If you ‘es­cape to the coun­try’ you’ll come run­ning back

The Mail on Sunday - - News -

THE news of Harry and Meghan’s planned move i nto Frog­more Cot­tage at Wind­sor has pro­voked all kinds of de­li­cious ru­mours about duelling Duchesses at dawn.

A rift be­tween sis­ters-in-law is a crack­ing story but the fact is that, when William and Kate first be­came par­ents, they too moved out of Lon­don, to Nor­folk.

In their de­sire to bring their chil­dren up in the coun­try­side, the Royal cou­ples are no dif­fer­ent from count­less other young par­ents who dream of tod­dlers frol­ick­ing among new­born lambs, pet­ting cows and roam­ing the blue­bell woods. Af­ter all, who wouldn’t want to leave a city where the price of a two-bed flat now tops half a mil­lion, for a ru­ral idyll where you can scoop up a four-bed house with gar­den and Aga for much less? Then there are the schools. Com­pe­ti­tion for a place in a good, as op­posed to dire, Lon­don comp is now more in­tense t han en­try t o Eton. How won­der­ful for one’s child to be a hop, skip and a jump from a small vil­lage school.

But my mes­sage to any­one with a head full of bu­colic fan­tasies is: be care­ful what you wish for. Over my years as Vogue edi­tor I saw in­creas­ing num­bers of staff em­bark on a daily twohour com­mute in or­der to pro­vide the child­hood of their – if not their chil­dren’s – dreams. And I watched many of them trudge back, tails be­tween legs a few years later.

City life may be cramped and dirty, ex­pen­sive and stress­ful but t hey soon found the coun­try­side has its own draw­backs. Yes, they had larger houses, but they missed their friends and found the pool of po­ten­tial new ones daunt­ingly small. Yes, they could walk to the pub but where was the glo­ri­ous ar­ray of ex­otic take­away op­tions for an even­ing with a box set?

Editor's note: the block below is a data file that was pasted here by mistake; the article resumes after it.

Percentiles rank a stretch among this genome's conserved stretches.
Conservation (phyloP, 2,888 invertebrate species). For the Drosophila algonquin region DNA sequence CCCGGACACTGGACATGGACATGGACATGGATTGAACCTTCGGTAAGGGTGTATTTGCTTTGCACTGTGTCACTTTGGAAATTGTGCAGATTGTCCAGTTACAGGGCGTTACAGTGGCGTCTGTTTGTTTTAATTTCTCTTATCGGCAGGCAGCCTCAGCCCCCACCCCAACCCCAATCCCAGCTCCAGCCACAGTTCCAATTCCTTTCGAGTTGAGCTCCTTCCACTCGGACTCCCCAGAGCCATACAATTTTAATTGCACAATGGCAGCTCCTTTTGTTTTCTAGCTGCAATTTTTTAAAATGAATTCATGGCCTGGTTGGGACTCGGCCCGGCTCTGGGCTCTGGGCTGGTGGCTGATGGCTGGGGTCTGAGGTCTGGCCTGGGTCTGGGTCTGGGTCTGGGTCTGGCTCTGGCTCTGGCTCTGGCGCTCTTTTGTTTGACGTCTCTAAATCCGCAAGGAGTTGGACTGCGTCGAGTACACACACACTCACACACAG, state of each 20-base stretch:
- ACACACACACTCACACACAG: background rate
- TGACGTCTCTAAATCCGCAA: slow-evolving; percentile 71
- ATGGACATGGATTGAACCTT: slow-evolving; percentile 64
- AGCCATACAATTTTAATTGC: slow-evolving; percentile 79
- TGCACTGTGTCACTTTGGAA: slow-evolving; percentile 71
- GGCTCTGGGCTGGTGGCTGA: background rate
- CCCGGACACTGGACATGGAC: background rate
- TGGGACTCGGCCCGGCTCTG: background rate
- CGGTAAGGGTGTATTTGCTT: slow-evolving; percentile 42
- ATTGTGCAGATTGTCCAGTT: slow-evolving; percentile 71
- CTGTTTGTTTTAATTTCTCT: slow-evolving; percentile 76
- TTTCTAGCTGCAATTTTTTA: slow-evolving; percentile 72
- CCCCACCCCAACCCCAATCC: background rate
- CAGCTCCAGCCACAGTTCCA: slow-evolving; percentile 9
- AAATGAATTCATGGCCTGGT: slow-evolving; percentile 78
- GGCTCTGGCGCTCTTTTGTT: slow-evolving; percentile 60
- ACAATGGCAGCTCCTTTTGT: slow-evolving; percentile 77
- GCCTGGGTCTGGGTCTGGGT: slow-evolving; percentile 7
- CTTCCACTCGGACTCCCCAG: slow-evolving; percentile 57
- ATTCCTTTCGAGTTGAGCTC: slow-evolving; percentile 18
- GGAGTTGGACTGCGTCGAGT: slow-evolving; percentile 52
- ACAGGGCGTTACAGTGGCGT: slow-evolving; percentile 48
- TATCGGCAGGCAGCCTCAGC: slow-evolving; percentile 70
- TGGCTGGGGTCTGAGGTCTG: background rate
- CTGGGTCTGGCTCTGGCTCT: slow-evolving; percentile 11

The dank, dark days of win­ter are bad enough in the glare of street light­ing, but they loomed even darker and danker in a cot­tage down a sin­gle track lane.

And of course the chil­dren, far from mak­ing dams in bab­bling brooks and shin­ning up trees, only wanted to sit in­side with an iPad and Xbox.

Even the schools weren’t what they had hoped for. I met up with a friend of mine re­cently who has just em­barked on her own es­cape from Lon­don.

Her small son had got in with a group of ne’er- do- wells at the vil­lage school and was com­ing home ev­ery even­ing spout­ing re­volt­ing new swear words. Her dilemma was com­pounded by the ter­ri­bly English fact that she was des­per­ate not to ap­pear the mid­dle-class new­bie kick­ing up a fuss and com­plain­ing.

Some­thing tells me this is a prob­lem that Meghan will never have to face.

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